Notes on my research from topics involving Linux, Network Security, Pentesting, Network/Computer Forensics and more. My intention is to use the knowledge for good and to raise awareness with regards to cyber security threats and other vulnerabilities. Therefore, as I learn, you can learn too.
Monday, August 16, 2010
Cracking challenge and response lm/ntlm hashes
The Challenge and response hashes that i'll be cracking occur over protocols such as SMB/CIFS on Windows systems. When a user tries to access a remote share, he must first try to authenticate with that remote system. The client says "hello, i would like to communicate with you"; the server responds with a challenge which composes of random data; the client then takes this challenge and uses it to encode its user's lm/ntlm hash then sends the results back to the server; The server then uses the same random challenge and the response sent back by the client to derive the lm/ntlm hash of the user then compares this to its SAM database to see if this user is a valid user on the server.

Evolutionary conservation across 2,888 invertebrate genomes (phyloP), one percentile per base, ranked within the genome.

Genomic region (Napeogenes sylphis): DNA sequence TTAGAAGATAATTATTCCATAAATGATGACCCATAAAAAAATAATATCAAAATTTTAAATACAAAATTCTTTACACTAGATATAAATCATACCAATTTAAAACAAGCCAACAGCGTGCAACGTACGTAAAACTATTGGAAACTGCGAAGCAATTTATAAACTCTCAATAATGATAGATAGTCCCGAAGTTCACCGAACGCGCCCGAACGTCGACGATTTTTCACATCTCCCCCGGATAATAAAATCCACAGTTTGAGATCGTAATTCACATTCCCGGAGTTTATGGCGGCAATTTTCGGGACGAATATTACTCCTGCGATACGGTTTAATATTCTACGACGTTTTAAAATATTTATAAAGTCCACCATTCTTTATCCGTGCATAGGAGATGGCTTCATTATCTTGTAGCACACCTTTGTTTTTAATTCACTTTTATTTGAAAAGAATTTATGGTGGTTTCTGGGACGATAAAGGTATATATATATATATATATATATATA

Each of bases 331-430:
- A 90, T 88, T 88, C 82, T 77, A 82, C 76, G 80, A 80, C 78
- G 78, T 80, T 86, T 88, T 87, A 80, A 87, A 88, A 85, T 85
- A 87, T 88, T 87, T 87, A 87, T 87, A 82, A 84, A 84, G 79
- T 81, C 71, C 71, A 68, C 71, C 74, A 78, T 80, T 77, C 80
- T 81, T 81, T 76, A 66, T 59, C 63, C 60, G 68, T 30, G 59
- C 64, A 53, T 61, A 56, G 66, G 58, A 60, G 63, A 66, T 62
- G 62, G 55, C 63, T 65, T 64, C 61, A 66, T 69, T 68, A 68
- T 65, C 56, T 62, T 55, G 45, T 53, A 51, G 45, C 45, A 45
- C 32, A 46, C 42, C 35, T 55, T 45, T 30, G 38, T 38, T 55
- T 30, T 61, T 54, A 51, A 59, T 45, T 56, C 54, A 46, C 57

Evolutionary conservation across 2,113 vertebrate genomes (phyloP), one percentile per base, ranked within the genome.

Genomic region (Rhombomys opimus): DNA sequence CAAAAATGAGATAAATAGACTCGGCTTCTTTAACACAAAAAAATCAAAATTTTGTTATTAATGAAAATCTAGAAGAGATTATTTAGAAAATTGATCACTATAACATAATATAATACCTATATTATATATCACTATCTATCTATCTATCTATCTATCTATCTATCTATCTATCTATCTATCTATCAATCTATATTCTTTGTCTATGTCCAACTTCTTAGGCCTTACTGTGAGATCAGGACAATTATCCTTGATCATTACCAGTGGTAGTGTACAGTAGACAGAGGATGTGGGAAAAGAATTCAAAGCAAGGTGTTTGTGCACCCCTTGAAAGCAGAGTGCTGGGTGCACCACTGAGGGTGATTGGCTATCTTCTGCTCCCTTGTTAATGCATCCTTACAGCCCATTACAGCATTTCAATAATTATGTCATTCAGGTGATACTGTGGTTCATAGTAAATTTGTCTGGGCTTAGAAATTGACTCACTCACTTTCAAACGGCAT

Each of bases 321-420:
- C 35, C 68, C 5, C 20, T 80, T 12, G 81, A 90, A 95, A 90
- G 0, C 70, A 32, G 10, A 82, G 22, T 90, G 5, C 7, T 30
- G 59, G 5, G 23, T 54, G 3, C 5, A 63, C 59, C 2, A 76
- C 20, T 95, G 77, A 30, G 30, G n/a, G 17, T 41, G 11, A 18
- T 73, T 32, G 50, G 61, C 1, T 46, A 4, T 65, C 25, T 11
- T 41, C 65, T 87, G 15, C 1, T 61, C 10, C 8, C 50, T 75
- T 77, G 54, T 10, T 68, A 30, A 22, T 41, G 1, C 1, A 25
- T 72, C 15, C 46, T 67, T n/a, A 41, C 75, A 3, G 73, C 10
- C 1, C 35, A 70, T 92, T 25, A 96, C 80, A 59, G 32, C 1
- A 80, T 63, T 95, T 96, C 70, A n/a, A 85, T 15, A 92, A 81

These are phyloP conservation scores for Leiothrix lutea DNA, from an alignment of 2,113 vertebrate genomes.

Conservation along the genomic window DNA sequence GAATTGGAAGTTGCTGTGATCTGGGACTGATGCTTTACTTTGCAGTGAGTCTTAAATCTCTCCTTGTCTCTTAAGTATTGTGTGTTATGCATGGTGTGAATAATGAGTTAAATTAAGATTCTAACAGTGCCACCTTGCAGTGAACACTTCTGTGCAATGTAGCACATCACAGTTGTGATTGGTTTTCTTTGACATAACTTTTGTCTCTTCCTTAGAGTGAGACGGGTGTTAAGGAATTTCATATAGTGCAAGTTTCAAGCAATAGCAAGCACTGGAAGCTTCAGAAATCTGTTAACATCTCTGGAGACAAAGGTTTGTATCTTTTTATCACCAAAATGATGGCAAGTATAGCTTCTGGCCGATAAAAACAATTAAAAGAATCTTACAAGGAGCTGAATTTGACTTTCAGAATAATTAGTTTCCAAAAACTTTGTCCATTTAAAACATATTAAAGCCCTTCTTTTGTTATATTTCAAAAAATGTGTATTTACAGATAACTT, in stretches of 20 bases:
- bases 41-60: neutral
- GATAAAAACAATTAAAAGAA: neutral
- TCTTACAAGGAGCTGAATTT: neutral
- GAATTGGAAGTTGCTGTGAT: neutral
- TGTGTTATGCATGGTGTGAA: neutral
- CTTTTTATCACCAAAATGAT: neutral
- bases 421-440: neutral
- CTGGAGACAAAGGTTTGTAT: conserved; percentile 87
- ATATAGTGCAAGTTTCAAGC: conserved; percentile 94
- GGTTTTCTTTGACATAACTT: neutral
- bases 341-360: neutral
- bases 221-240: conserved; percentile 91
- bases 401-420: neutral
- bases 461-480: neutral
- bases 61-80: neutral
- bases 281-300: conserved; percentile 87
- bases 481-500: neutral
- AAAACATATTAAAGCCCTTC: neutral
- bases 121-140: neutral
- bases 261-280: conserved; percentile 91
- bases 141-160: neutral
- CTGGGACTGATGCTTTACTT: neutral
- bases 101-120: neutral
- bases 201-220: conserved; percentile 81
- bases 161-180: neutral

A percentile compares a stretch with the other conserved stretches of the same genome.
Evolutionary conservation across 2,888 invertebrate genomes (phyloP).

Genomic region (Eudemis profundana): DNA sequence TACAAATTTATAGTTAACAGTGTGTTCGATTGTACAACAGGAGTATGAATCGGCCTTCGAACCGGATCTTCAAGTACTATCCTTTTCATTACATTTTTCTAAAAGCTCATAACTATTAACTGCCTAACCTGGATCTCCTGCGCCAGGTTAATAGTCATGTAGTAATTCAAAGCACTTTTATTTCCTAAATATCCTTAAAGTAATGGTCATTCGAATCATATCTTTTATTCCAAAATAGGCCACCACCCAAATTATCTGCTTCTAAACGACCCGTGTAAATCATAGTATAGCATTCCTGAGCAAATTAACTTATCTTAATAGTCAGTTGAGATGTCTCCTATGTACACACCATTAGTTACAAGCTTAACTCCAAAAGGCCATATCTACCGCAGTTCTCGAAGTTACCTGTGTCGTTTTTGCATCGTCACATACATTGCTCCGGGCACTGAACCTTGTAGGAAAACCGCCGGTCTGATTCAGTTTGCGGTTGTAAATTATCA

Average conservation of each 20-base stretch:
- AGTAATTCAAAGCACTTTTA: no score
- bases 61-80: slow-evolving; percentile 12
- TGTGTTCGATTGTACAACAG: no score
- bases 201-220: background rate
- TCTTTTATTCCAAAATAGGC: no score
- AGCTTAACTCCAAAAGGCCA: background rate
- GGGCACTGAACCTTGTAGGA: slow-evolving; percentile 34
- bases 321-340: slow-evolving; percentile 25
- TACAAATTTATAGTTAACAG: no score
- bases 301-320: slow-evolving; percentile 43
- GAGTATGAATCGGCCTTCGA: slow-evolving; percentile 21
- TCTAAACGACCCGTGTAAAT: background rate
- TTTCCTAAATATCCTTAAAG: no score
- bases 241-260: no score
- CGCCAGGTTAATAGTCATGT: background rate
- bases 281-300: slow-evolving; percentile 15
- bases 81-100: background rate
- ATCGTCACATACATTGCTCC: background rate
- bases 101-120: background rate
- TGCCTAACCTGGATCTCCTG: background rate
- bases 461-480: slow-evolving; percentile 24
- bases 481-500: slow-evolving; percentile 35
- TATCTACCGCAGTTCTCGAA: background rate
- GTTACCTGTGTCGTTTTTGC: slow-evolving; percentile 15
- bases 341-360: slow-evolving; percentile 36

The server portion of such a system can be modified to respond with a static challenge instead of issuing a random challenge for every client request. By doing so, cracking via rainbow tables becomes favorable and wordlist/bruteforce attacks become viable as well. Because of the use of random challenges per client request to the server, cracking became very difficult as the challenge had to be known and then be incorperated into the cracking program. Having a static challenge thus solves this difficulty.